This report considers the welfare of poultry (and other white meat species) in the last few hours of their lives up to the moment of slaughter or killing. It deals with the experiences of poultry during catching and loading on the farm, the journey to the slaughterhouse, the wait in the lairage, unloading from transport containers, stunning and finally slaughter or killing.
Since over 800 million poultry are killed annually in Great Britain, there is a strong moral imperative to ensure that welfare is a prime consideration at all these stages.
The report also covers other circumstances in which poultry are killed as well as licensing and training of slaughtermen, legislation and its enforcement and equipment design and approval, since these also affect welfare.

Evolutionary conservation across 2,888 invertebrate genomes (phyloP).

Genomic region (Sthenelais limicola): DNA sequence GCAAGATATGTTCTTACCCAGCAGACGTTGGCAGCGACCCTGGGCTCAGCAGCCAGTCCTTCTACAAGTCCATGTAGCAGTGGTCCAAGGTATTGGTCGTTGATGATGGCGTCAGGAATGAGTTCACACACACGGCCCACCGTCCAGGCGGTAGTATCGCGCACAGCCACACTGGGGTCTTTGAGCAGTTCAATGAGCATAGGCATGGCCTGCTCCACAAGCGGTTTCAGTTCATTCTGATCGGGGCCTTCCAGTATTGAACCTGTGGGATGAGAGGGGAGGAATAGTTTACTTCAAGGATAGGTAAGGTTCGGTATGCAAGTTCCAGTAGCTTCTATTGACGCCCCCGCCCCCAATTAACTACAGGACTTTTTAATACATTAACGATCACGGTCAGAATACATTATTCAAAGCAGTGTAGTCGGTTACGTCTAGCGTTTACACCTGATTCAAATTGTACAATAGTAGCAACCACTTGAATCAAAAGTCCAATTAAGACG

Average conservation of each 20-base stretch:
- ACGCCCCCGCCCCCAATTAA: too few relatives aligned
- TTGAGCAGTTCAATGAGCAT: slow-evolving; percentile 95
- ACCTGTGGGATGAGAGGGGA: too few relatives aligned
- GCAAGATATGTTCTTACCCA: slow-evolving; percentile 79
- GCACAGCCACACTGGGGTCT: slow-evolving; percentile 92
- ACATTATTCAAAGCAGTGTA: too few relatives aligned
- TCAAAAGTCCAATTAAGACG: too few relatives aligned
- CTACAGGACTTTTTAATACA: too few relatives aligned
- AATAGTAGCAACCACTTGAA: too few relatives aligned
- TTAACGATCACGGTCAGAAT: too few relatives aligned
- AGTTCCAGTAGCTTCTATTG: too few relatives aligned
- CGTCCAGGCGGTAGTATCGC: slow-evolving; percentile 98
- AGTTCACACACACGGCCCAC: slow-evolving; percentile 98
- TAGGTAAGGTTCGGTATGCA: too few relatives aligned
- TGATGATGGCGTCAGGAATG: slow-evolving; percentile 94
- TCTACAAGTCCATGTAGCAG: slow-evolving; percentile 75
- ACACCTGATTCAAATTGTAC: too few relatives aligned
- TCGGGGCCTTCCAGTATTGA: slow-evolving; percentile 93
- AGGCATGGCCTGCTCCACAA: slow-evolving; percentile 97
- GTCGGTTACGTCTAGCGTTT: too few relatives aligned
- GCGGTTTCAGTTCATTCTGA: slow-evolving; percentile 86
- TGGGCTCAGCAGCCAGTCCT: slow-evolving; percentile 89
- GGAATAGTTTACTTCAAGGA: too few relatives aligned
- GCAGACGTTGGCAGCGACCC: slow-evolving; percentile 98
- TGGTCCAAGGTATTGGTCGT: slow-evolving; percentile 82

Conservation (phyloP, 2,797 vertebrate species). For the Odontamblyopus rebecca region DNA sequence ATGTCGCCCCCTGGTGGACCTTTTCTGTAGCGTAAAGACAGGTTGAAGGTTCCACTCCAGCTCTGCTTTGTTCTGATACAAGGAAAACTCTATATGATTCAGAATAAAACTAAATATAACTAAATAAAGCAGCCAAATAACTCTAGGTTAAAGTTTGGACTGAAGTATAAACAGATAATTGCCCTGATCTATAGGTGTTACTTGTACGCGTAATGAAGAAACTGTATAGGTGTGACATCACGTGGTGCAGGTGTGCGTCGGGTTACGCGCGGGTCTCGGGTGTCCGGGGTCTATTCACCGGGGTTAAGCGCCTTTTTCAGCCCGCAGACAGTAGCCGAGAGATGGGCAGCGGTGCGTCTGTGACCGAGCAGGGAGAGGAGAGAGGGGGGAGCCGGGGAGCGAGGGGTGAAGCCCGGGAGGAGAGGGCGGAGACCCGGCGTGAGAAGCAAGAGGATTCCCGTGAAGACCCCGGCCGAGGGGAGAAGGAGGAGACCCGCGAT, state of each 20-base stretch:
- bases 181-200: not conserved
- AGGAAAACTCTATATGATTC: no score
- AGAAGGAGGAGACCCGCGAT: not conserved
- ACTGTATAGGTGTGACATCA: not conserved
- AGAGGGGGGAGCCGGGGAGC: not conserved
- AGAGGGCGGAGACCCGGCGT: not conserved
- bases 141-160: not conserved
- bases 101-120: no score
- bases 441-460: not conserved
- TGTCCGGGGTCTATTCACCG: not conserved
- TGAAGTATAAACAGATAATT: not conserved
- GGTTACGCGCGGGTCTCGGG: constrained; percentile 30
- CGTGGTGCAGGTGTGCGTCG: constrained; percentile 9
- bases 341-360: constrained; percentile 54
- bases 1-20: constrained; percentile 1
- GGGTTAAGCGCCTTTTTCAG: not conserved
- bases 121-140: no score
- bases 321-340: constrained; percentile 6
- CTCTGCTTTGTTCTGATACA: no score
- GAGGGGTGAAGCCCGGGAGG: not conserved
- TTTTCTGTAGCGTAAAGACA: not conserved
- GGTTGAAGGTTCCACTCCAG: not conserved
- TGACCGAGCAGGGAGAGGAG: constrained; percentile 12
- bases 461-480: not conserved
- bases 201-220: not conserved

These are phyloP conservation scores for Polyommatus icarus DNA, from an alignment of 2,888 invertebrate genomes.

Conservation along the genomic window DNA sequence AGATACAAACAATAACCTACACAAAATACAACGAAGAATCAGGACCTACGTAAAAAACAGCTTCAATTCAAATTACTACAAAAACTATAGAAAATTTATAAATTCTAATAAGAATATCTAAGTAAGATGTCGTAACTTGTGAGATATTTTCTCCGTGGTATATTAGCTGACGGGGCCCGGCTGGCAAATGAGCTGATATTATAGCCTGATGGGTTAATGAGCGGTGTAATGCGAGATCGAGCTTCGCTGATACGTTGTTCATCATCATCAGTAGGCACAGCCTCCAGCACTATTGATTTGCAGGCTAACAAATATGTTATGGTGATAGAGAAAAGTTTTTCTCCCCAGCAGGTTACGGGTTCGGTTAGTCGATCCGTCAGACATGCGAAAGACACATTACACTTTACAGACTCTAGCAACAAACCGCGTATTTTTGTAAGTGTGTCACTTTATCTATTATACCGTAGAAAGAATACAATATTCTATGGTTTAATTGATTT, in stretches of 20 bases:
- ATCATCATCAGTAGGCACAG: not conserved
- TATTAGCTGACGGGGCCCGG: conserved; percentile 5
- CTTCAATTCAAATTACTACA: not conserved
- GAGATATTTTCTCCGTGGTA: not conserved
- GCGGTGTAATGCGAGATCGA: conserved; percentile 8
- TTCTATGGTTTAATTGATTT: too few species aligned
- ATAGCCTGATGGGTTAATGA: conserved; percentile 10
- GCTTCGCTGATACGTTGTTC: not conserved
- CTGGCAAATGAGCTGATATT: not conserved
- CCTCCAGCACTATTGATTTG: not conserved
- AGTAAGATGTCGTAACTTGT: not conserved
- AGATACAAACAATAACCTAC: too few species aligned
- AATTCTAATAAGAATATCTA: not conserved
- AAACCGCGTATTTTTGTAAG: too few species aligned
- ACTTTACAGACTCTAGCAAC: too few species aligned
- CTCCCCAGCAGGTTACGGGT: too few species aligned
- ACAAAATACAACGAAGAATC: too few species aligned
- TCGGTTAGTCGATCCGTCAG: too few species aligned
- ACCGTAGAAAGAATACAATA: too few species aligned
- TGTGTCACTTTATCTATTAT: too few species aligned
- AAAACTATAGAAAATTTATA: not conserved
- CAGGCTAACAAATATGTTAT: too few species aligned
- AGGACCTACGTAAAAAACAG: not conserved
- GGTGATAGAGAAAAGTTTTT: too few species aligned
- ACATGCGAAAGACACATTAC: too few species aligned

The report sets out 6 principles for humane slaughter and killing:
- all personnel involved with slaughter or killing must be trained, competent and caring
- only those animals that are fit should be caught, loaded and transported to the slaughterhouse
- any handling of animals prior to slaughter must be done with consideration for the animal’s welfare
- in the slaughterhouse, only equipment that is fit for the purpose must be used
- prior to slaughter or killing an animal, either it must be rendered unconscious and insensible to pain instantaneously or unconsciousness must be induced without pain or distress
- animals must not recover consciousness until death ensues
The responsibilities of slaughtermen and other workers are grave and the need for training and compassion is paramount.
You can read more about the work of the Farm Animal Welfare Committee.